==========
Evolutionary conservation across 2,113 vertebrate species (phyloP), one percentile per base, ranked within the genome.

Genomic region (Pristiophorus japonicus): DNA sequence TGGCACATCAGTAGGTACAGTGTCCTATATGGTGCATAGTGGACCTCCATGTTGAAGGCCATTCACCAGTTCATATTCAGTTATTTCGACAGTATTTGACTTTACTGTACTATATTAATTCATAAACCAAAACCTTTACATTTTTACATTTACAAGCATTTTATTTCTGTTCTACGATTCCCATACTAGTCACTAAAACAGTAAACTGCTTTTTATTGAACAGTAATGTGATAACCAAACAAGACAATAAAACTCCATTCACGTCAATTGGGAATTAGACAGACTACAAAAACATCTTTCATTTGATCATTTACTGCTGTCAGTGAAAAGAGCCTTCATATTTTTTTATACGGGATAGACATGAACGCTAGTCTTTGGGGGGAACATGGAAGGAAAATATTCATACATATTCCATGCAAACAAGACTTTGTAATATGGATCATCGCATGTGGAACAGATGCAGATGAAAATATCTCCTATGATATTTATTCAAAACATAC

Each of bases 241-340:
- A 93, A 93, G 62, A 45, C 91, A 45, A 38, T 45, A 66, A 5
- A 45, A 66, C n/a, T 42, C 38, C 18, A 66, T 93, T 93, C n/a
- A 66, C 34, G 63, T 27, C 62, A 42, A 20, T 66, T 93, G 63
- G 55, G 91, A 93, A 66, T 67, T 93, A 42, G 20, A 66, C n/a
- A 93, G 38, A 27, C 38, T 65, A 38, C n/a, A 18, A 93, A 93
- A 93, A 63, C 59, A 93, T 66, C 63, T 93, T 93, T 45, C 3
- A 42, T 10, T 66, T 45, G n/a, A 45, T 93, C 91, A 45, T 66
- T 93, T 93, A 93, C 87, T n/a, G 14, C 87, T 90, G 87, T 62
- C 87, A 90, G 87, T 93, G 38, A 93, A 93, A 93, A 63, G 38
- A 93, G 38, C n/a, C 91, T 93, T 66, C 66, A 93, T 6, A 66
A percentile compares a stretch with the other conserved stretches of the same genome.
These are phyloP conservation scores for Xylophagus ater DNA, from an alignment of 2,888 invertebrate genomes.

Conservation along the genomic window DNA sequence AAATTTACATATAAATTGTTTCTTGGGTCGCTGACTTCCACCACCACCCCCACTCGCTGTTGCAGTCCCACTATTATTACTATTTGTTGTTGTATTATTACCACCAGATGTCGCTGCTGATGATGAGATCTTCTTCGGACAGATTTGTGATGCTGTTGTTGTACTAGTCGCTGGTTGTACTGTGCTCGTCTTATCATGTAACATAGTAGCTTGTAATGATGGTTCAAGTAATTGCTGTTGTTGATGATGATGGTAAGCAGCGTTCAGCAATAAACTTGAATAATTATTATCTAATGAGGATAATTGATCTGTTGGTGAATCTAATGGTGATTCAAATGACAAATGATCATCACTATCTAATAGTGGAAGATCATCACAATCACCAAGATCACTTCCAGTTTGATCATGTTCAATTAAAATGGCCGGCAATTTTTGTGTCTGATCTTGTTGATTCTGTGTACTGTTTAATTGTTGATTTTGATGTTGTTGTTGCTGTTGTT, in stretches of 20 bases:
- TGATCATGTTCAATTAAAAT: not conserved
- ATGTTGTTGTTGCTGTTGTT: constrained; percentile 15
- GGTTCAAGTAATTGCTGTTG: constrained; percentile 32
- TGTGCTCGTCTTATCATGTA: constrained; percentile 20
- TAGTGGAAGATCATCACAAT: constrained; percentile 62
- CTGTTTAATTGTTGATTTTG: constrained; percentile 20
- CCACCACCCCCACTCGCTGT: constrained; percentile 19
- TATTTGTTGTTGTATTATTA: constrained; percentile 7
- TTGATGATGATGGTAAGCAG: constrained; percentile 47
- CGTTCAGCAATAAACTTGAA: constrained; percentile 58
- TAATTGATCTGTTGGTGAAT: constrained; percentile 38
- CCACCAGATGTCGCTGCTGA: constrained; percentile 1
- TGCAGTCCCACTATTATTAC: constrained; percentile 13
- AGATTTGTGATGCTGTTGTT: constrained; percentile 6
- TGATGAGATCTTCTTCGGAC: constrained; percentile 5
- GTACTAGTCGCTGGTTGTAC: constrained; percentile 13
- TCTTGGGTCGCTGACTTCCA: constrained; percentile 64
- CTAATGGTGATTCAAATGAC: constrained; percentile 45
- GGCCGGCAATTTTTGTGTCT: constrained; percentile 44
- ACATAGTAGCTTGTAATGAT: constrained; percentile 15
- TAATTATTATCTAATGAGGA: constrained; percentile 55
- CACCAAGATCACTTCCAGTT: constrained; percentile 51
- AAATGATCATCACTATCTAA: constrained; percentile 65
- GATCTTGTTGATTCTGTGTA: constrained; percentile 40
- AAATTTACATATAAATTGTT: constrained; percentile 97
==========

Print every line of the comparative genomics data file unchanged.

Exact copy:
Evolutionary conservation across 2,113 vertebrate species (phyloP), one percentile per base, ranked within the genome.

Genomic region (Pristiophorus japonicus): DNA sequence TGGCACATCAGTAGGTACAGTGTCCTATATGGTGCATAGTGGACCTCCATGTTGAAGGCCATTCACCAGTTCATATTCAGTTATTTCGACAGTATTTGACTTTACTGTACTATATTAATTCATAAACCAAAACCTTTACATTTTTACATTTACAAGCATTTTATTTCTGTTCTACGATTCCCATACTAGTCACTAAAACAGTAAACTGCTTTTTATTGAACAGTAATGTGATAACCAAACAAGACAATAAAACTCCATTCACGTCAATTGGGAATTAGACAGACTACAAAAACATCTTTCATTTGATCATTTACTGCTGTCAGTGAAAAGAGCCTTCATATTTTTTTATACGGGATAGACATGAACGCTAGTCTTTGGGGGGAACATGGAAGGAAAATATTCATACATATTCCATGCAAACAAGACTTTGTAATATGGATCATCGCATGTGGAACAGATGCAGATGAAAATATCTCCTATGATATTTATTCAAAACATAC

Each of bases 241-340:
- A 93, A 93, G 62, A 45, C 91, A 45, A 38, T 45, A 66, A 5
- A 45, A 66, C n/a, T 42, C 38, C 18, A 66, T 93, T 93, C n/a
- A 66, C 34, G 63, T 27, C 62, A 42, A 20, T 66, T 93, G 63
- G 55, G 91, A 93, A 66, T 67, T 93, A 42, G 20, A 66, C n/a
- A 93, G 38, A 27, C 38, T 65, A 38, C n/a, A 18, A 93, A 93
- A 93, A 63, C 59, A 93, T 66, C 63, T 93, T 93, T 45, C 3
- A 42, T 10, T 66, T 45, G n/a, A 45, T 93, C 91, A 45, T 66
- T 93, T 93, A 93, C 87, T n/a, G 14, C 87, T 90, G 87, T 62
- C 87, A 90, G 87, T 93, G 38, A 93, A 93, A 93, A 63, G 38
- A 93, G 38, C n/a, C 91, T 93, T 66, C 66, A 93, T 6, A 66
A percentile compares a stretch with the other conserved stretches of the same genome.
These are phyloP conservation scores for Xylophagus ater DNA, from an alignment of 2,888 invertebrate genomes.

Conservation along the genomic window DNA sequence AAATTTACATATAAATTGTTTCTTGGGTCGCTGACTTCCACCACCACCCCCACTCGCTGTTGCAGTCCCACTATTATTACTATTTGTTGTTGTATTATTACCACCAGATGTCGCTGCTGATGATGAGATCTTCTTCGGACAGATTTGTGATGCTGTTGTTGTACTAGTCGCTGGTTGTACTGTGCTCGTCTTATCATGTAACATAGTAGCTTGTAATGATGGTTCAAGTAATTGCTGTTGTTGATGATGATGGTAAGCAGCGTTCAGCAATAAACTTGAATAATTATTATCTAATGAGGATAATTGATCTGTTGGTGAATCTAATGGTGATTCAAATGACAAATGATCATCACTATCTAATAGTGGAAGATCATCACAATCACCAAGATCACTTCCAGTTTGATCATGTTCAATTAAAATGGCCGGCAATTTTTGTGTCTGATCTTGTTGATTCTGTGTACTGTTTAATTGTTGATTTTGATGTTGTTGTTGCTGTTGTT, in stretches of 20 bases:
- TGATCATGTTCAATTAAAAT: not conserved
- ATGTTGTTGTTGCTGTTGTT: constrained; percentile 15
- GGTTCAAGTAATTGCTGTTG: constrained; percentile 32
- TGTGCTCGTCTTATCATGTA: constrained; percentile 20
- TAGTGGAAGATCATCACAAT: constrained; percentile 62
- CTGTTTAATTGTTGATTTTG: constrained; percentile 20
- CCACCACCCCCACTCGCTGT: constrained; percentile 19
- TATTTGTTGTTGTATTATTA: constrained; percentile 7
- TTGATGATGATGGTAAGCAG: constrained; percentile 47
- CGTTCAGCAATAAACTTGAA: constrained; percentile 58
- TAATTGATCTGTTGGTGAAT: constrained; percentile 38
- CCACCAGATGTCGCTGCTGA: constrained; percentile 1
- TGCAGTCCCACTATTATTAC: constrained; percentile 13
- AGATTTGTGATGCTGTTGTT: constrained; percentile 6
- TGATGAGATCTTCTTCGGAC: constrained; percentile 5
- GTACTAGTCGCTGGTTGTAC: constrained; percentile 13
- TCTTGGGTCGCTGACTTCCA: constrained; percentile 64
- CTAATGGTGATTCAAATGAC: constrained; percentile 45
- GGCCGGCAATTTTTGTGTCT: constrained; percentile 44
- ACATAGTAGCTTGTAATGAT: constrained; percentile 15
- TAATTATTATCTAATGAGGA: constrained; percentile 55
- CACCAAGATCACTTCCAGTT: constrained; percentile 51
- AAATGATCATCACTATCTAA: constrained; percentile 65
- GATCTTGTTGATTCTGTGTA: constrained; percentile 40
- AAATTTACATATAAATTGTT: constrained; percentile 97